Dear Liz: I'm drowning in tax paperwork. I have no idea what documents I need to keep and what I can toss, so I hang on to everything. Help!
It sounds like your file cabinet is a fire hazard. Now that tax season is over, let's unpaper your life. The IRS accepts electronic documents, so there's no reason to cling to dead-tree versions of your data.
Most financial institutions dislike mailing you statements as much as you hate storing them. So start downloading monthly statements or — even better — let the institution store them. Some let you access files online dating back 10 years, though you may face fees to retrieve older information. Ask your financial institution about its policies.
To create digital versions of your existing records, you can buy an all-in-one scanner/copier/fax machine for $100 or so. Scan forms that verify your reported income (such as your W-2 or a 1099) as well as tax-related receipts and financial statements from the past three years. If you store scanned documents on your computer, create backups: Copy your records to CDs or a USB drive and keep them in a safe-deposit box, or use an online storage service such as Mozy or Carbonite for as little as $50 a year.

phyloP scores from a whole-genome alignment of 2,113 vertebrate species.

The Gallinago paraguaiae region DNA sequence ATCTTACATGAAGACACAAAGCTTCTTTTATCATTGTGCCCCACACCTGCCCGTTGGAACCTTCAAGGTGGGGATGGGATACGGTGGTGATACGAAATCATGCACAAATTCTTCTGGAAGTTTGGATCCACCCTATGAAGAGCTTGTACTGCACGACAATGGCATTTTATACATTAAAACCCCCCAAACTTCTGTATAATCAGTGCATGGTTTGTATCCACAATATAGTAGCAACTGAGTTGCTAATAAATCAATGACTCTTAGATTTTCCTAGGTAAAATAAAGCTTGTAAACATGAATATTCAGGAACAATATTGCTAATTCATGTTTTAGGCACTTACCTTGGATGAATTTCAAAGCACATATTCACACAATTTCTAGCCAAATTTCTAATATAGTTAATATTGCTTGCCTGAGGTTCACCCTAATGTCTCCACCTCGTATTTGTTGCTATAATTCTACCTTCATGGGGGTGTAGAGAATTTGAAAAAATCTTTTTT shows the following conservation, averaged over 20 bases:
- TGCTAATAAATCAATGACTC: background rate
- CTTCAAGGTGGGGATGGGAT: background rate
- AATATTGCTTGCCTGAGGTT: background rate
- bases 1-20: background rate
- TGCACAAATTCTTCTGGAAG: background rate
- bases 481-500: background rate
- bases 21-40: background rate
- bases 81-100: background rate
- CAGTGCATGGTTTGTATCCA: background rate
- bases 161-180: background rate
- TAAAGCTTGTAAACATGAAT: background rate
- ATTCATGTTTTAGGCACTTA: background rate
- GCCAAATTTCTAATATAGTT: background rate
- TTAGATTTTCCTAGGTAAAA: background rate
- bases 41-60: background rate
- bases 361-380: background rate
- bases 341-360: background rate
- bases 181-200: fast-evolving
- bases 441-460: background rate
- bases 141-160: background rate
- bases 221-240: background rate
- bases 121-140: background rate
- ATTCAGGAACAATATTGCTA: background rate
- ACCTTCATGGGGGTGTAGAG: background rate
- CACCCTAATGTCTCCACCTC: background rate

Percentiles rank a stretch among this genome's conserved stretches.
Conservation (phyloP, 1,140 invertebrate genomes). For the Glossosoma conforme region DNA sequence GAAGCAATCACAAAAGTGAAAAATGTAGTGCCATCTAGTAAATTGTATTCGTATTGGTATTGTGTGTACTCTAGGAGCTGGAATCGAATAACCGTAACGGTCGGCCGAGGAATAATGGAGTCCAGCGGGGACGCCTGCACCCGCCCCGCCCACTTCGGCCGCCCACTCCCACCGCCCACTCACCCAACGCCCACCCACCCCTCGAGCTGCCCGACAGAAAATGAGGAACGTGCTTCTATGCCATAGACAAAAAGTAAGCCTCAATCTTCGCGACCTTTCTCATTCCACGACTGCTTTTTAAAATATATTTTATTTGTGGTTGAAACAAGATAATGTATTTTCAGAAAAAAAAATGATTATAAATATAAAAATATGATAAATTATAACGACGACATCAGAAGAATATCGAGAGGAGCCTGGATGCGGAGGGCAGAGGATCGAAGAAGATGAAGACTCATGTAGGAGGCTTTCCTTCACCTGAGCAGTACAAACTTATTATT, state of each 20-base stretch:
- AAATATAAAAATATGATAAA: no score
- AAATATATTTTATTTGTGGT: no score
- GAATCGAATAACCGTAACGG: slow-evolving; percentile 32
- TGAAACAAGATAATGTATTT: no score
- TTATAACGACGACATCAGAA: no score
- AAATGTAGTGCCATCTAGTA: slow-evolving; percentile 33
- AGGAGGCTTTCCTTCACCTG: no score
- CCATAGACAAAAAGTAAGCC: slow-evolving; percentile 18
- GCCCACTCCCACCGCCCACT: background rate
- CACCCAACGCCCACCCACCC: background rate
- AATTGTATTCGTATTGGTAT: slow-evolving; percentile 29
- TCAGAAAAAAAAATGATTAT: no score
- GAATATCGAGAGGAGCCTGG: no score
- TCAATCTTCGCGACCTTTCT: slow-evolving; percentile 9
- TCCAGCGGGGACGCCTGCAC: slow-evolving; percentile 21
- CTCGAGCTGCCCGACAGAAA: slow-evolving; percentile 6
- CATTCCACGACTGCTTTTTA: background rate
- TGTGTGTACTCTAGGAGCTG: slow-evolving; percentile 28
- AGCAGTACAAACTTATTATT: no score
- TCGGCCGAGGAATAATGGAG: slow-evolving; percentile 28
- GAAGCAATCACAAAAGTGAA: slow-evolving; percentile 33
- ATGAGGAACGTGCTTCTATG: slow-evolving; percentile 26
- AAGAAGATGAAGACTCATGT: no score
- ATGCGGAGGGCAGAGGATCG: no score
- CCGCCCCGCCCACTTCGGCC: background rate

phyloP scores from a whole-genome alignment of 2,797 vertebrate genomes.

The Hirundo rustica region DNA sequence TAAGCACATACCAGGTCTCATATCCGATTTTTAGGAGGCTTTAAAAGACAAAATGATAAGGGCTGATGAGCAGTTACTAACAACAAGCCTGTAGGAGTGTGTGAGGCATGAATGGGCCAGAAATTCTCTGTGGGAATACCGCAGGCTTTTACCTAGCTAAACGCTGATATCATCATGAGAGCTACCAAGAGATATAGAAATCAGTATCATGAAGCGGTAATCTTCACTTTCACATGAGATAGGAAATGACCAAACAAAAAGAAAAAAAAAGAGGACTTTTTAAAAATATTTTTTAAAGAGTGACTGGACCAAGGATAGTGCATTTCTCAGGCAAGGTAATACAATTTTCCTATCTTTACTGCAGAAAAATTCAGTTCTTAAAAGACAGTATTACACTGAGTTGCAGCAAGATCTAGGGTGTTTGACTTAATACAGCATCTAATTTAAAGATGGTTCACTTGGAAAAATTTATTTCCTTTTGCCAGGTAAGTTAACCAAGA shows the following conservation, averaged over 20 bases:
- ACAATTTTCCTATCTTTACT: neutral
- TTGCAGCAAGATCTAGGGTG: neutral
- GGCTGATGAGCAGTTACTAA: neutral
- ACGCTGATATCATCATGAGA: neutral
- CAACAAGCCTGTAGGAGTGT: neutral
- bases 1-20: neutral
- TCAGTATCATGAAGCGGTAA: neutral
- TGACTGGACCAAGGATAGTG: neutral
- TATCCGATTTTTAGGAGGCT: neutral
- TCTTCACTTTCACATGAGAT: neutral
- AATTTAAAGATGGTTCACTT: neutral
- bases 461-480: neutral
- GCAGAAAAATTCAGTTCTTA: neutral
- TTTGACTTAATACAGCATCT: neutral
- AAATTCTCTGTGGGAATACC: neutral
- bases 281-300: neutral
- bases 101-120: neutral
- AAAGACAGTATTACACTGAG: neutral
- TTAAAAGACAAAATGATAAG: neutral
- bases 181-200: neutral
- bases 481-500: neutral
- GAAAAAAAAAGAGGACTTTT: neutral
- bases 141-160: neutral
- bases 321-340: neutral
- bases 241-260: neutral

Not comfortable going paperless? You can still thin out your records. You should keep your tax returns indefinitely (you or your heirs may need the info), but you can shred supporting documentation after three years, when the risk of an audit is reduced.
When to pitch tax documents
Your greatest risk of an IRS audit is the three years after a tax return's due date, so keep records for your 2010 return until at least April 2014. The IRS can extend that span by three years if it suspects you underreported your income by 25 percent or more (there's no time limit if you're suspected of fraud). Keep records for an asset, such as a home or stock, for as long as you own it plus three years (seven years if you claim a deduction for a worthless security). Store W-2 forms until you begin receiving Social Security benefits.
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